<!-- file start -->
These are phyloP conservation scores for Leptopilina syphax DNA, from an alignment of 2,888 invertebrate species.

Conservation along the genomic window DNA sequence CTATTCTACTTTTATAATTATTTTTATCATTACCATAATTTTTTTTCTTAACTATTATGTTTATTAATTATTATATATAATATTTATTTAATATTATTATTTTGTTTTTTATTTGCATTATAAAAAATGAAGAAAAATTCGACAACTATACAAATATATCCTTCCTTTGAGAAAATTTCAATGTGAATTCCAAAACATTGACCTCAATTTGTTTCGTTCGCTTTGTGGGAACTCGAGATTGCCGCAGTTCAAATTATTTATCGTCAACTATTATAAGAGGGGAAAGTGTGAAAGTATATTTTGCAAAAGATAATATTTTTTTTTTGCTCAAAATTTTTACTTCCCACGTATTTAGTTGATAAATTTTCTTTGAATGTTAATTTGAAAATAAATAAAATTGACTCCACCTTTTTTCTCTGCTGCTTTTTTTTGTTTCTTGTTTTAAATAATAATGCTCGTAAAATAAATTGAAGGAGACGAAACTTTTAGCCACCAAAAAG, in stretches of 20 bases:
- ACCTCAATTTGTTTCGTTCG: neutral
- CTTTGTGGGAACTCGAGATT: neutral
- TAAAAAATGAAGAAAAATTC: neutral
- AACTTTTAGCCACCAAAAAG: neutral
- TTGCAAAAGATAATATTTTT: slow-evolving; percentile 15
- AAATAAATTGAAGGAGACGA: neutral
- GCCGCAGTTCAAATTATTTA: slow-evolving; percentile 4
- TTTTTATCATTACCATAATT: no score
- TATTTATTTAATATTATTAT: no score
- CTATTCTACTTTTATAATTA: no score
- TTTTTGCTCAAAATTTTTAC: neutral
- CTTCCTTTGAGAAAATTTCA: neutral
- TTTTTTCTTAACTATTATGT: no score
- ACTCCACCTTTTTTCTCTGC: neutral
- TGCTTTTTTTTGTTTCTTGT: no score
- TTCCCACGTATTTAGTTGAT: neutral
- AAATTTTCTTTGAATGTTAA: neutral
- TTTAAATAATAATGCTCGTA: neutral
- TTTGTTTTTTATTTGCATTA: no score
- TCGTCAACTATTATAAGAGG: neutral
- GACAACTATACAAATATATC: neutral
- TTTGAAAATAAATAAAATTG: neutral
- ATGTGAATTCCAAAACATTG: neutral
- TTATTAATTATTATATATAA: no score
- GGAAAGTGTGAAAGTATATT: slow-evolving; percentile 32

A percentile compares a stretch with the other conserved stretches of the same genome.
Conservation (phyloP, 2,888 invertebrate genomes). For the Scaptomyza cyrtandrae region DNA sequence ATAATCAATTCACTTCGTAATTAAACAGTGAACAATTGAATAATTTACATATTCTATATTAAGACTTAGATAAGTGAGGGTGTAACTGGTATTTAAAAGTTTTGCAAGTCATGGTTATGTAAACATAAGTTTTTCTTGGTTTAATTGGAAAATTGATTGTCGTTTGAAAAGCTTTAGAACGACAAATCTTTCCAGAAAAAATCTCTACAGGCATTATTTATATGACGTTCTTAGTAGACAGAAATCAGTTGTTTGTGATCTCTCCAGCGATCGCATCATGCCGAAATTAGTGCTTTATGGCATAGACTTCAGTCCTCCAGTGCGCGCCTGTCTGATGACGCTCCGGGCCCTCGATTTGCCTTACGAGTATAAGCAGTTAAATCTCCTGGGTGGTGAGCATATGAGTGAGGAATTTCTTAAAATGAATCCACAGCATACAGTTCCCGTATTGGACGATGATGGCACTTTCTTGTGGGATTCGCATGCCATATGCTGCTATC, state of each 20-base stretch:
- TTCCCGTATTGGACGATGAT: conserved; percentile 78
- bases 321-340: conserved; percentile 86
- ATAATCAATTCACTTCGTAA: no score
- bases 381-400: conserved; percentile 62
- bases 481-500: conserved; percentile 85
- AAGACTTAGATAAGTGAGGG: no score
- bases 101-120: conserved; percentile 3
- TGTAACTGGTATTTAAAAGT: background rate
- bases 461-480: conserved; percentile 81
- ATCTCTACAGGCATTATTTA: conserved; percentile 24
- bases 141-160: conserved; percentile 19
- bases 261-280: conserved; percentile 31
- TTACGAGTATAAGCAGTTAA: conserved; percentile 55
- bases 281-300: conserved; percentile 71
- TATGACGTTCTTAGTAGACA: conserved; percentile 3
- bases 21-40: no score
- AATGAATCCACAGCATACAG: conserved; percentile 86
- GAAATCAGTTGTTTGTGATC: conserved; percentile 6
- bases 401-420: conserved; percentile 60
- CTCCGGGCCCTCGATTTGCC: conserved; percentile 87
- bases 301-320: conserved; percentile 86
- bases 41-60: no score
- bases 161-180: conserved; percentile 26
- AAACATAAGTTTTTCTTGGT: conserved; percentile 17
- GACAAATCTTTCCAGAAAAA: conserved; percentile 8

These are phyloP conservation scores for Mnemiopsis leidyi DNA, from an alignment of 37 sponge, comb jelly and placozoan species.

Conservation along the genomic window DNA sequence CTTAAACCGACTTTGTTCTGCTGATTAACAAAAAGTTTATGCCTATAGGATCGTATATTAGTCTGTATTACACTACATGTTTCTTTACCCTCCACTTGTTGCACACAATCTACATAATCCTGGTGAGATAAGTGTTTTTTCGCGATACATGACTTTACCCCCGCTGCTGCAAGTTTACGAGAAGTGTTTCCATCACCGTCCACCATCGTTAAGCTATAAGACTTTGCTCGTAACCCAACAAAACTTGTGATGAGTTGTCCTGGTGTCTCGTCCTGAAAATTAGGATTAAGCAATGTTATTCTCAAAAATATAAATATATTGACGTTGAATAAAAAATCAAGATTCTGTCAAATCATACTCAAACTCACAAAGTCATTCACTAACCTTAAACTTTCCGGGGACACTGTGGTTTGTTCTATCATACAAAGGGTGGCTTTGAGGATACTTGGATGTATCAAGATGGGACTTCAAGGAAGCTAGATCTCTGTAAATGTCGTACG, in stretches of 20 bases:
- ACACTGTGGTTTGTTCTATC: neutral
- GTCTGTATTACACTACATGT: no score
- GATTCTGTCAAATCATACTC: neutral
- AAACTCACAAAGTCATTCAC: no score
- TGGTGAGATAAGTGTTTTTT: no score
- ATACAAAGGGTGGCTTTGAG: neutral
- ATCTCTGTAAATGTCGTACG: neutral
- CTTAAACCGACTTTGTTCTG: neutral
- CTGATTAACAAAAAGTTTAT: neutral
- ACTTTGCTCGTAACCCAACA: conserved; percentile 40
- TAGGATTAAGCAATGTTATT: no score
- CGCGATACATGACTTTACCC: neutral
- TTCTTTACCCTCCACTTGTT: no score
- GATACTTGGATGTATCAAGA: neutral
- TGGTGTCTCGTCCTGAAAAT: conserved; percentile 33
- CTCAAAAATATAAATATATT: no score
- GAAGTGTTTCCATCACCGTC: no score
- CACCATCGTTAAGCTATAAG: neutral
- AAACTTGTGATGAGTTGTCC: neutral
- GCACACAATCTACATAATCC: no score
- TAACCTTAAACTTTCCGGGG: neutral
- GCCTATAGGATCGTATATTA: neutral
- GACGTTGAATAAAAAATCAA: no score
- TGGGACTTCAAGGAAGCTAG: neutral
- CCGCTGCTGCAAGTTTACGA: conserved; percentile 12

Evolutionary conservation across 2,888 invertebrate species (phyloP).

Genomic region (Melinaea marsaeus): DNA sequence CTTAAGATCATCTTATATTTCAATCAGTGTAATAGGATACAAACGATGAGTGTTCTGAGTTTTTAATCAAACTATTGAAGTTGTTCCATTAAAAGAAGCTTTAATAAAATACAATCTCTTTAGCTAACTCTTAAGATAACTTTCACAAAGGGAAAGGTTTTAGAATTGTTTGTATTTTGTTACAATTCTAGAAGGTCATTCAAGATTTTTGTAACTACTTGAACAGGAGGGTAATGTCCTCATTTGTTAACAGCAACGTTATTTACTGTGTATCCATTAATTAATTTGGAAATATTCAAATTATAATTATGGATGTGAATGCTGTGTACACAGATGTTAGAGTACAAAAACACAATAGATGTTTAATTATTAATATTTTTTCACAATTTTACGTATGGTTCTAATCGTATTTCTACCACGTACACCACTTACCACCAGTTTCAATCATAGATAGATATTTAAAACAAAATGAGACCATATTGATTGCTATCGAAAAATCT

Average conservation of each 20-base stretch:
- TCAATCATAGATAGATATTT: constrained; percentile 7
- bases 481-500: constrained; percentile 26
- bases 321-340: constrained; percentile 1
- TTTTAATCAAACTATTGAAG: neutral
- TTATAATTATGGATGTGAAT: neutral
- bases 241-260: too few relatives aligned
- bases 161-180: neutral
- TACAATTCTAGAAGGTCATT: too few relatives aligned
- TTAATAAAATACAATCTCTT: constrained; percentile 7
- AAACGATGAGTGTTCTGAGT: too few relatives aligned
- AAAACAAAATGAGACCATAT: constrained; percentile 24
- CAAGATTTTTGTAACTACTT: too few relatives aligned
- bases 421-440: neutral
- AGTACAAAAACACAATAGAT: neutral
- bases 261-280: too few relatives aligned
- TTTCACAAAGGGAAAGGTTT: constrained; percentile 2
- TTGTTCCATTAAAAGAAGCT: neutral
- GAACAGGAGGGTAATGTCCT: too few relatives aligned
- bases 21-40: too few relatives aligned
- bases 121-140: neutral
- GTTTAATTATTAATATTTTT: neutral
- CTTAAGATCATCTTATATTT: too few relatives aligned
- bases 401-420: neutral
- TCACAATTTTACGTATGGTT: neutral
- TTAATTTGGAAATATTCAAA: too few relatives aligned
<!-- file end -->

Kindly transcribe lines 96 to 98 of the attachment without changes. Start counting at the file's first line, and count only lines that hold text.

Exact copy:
- CAAGATTTTTGTAACTACTT: too few relatives aligned
- bases 421-440: neutral
- AGTACAAAAACACAATAGAT: neutral